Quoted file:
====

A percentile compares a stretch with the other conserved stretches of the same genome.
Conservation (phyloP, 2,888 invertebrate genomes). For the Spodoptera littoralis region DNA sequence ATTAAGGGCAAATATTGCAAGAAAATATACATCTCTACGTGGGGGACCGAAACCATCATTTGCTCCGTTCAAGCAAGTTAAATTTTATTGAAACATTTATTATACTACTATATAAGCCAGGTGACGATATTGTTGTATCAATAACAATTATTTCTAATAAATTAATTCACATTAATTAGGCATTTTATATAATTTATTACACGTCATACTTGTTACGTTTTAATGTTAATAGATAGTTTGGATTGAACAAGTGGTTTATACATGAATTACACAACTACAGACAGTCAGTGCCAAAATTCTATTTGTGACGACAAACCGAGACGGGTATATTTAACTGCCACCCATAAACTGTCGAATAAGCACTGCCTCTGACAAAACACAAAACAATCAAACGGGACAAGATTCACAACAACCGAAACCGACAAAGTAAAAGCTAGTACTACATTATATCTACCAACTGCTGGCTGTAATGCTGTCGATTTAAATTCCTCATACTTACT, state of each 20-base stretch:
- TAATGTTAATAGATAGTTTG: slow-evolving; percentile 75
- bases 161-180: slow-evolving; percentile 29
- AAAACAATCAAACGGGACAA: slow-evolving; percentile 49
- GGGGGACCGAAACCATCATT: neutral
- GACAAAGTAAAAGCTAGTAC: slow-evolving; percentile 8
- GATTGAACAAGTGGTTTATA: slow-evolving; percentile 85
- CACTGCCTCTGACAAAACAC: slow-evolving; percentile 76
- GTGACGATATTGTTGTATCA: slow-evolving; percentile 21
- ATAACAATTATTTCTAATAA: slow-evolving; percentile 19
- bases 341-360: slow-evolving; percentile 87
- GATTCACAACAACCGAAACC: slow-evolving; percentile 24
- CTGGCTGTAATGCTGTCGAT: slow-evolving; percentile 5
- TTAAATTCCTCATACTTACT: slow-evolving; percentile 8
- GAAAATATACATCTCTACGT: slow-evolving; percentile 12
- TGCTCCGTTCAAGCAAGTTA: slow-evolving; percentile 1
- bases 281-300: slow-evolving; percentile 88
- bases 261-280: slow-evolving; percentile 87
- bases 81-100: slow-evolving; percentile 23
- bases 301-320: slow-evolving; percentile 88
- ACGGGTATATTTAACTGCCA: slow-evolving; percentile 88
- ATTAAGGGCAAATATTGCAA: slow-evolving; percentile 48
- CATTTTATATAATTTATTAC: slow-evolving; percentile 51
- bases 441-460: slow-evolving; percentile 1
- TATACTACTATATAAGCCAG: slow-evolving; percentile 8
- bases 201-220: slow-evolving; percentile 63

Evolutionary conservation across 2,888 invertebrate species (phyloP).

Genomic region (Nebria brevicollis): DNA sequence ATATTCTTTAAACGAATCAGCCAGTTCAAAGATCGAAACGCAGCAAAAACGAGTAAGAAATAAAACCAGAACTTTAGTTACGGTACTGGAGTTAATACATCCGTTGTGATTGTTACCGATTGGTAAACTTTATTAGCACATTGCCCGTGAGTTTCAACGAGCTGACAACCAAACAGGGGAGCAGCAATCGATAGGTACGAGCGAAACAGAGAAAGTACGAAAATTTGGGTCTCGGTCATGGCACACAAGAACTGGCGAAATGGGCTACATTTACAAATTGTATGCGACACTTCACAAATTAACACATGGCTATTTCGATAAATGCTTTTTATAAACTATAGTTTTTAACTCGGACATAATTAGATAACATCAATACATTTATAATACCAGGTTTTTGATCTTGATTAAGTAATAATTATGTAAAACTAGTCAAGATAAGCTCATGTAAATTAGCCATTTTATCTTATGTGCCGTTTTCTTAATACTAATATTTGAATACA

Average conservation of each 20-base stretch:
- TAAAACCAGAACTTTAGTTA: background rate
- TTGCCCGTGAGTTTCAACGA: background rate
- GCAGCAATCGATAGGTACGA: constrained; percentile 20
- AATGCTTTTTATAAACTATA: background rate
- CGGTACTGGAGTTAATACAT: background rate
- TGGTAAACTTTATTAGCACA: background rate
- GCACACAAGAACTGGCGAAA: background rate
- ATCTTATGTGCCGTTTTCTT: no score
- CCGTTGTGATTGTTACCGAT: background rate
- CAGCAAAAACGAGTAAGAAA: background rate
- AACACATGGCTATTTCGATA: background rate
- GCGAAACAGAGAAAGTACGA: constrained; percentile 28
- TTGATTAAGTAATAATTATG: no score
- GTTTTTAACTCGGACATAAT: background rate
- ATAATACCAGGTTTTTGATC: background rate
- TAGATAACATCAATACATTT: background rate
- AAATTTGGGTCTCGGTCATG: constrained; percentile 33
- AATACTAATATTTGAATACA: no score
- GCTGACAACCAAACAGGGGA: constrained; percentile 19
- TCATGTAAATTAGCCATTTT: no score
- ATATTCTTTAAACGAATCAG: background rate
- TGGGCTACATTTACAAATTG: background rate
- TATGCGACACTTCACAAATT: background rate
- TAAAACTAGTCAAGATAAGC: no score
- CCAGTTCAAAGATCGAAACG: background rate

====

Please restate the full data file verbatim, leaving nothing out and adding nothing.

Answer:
A percentile compares a stretch with the other conserved stretches of the same genome.
Conservation (phyloP, 2,888 invertebrate genomes). For the Spodoptera littoralis region DNA sequence ATTAAGGGCAAATATTGCAAGAAAATATACATCTCTACGTGGGGGACCGAAACCATCATTTGCTCCGTTCAAGCAAGTTAAATTTTATTGAAACATTTATTATACTACTATATAAGCCAGGTGACGATATTGTTGTATCAATAACAATTATTTCTAATAAATTAATTCACATTAATTAGGCATTTTATATAATTTATTACACGTCATACTTGTTACGTTTTAATGTTAATAGATAGTTTGGATTGAACAAGTGGTTTATACATGAATTACACAACTACAGACAGTCAGTGCCAAAATTCTATTTGTGACGACAAACCGAGACGGGTATATTTAACTGCCACCCATAAACTGTCGAATAAGCACTGCCTCTGACAAAACACAAAACAATCAAACGGGACAAGATTCACAACAACCGAAACCGACAAAGTAAAAGCTAGTACTACATTATATCTACCAACTGCTGGCTGTAATGCTGTCGATTTAAATTCCTCATACTTACT, state of each 20-base stretch:
- TAATGTTAATAGATAGTTTG: slow-evolving; percentile 75
- bases 161-180: slow-evolving; percentile 29
- AAAACAATCAAACGGGACAA: slow-evolving; percentile 49
- GGGGGACCGAAACCATCATT: neutral
- GACAAAGTAAAAGCTAGTAC: slow-evolving; percentile 8
- GATTGAACAAGTGGTTTATA: slow-evolving; percentile 85
- CACTGCCTCTGACAAAACAC: slow-evolving; percentile 76
- GTGACGATATTGTTGTATCA: slow-evolving; percentile 21
- ATAACAATTATTTCTAATAA: slow-evolving; percentile 19
- bases 341-360: slow-evolving; percentile 87
- GATTCACAACAACCGAAACC: slow-evolving; percentile 24
- CTGGCTGTAATGCTGTCGAT: slow-evolving; percentile 5
- TTAAATTCCTCATACTTACT: slow-evolving; percentile 8
- GAAAATATACATCTCTACGT: slow-evolving; percentile 12
- TGCTCCGTTCAAGCAAGTTA: slow-evolving; percentile 1
- bases 281-300: slow-evolving; percentile 88
- bases 261-280: slow-evolving; percentile 87
- bases 81-100: slow-evolving; percentile 23
- bases 301-320: slow-evolving; percentile 88
- ACGGGTATATTTAACTGCCA: slow-evolving; percentile 88
- ATTAAGGGCAAATATTGCAA: slow-evolving; percentile 48
- CATTTTATATAATTTATTAC: slow-evolving; percentile 51
- bases 441-460: slow-evolving; percentile 1
- TATACTACTATATAAGCCAG: slow-evolving; percentile 8
- bases 201-220: slow-evolving; percentile 63

Evolutionary conservation across 2,888 invertebrate species (phyloP).

Genomic region (Nebria brevicollis): DNA sequence ATATTCTTTAAACGAATCAGCCAGTTCAAAGATCGAAACGCAGCAAAAACGAGTAAGAAATAAAACCAGAACTTTAGTTACGGTACTGGAGTTAATACATCCGTTGTGATTGTTACCGATTGGTAAACTTTATTAGCACATTGCCCGTGAGTTTCAACGAGCTGACAACCAAACAGGGGAGCAGCAATCGATAGGTACGAGCGAAACAGAGAAAGTACGAAAATTTGGGTCTCGGTCATGGCACACAAGAACTGGCGAAATGGGCTACATTTACAAATTGTATGCGACACTTCACAAATTAACACATGGCTATTTCGATAAATGCTTTTTATAAACTATAGTTTTTAACTCGGACATAATTAGATAACATCAATACATTTATAATACCAGGTTTTTGATCTTGATTAAGTAATAATTATGTAAAACTAGTCAAGATAAGCTCATGTAAATTAGCCATTTTATCTTATGTGCCGTTTTCTTAATACTAATATTTGAATACA

Average conservation of each 20-base stretch:
- TAAAACCAGAACTTTAGTTA: background rate
- TTGCCCGTGAGTTTCAACGA: background rate
- GCAGCAATCGATAGGTACGA: constrained; percentile 20
- AATGCTTTTTATAAACTATA: background rate
- CGGTACTGGAGTTAATACAT: background rate
- TGGTAAACTTTATTAGCACA: background rate
- GCACACAAGAACTGGCGAAA: background rate
- ATCTTATGTGCCGTTTTCTT: no score
- CCGTTGTGATTGTTACCGAT: background rate
- CAGCAAAAACGAGTAAGAAA: background rate
- AACACATGGCTATTTCGATA: background rate
- GCGAAACAGAGAAAGTACGA: constrained; percentile 28
- TTGATTAAGTAATAATTATG: no score
- GTTTTTAACTCGGACATAAT: background rate
- ATAATACCAGGTTTTTGATC: background rate
- TAGATAACATCAATACATTT: background rate
- AAATTTGGGTCTCGGTCATG: constrained; percentile 33
- AATACTAATATTTGAATACA: no score
- GCTGACAACCAAACAGGGGA: constrained; percentile 19
- TCATGTAAATTAGCCATTTT: no score
- ATATTCTTTAAACGAATCAG: background rate
- TGGGCTACATTTACAAATTG: background rate
- TATGCGACACTTCACAAATT: background rate
- TAAAACTAGTCAAGATAAGC: no score
- CCAGTTCAAAGATCGAAACG: background rate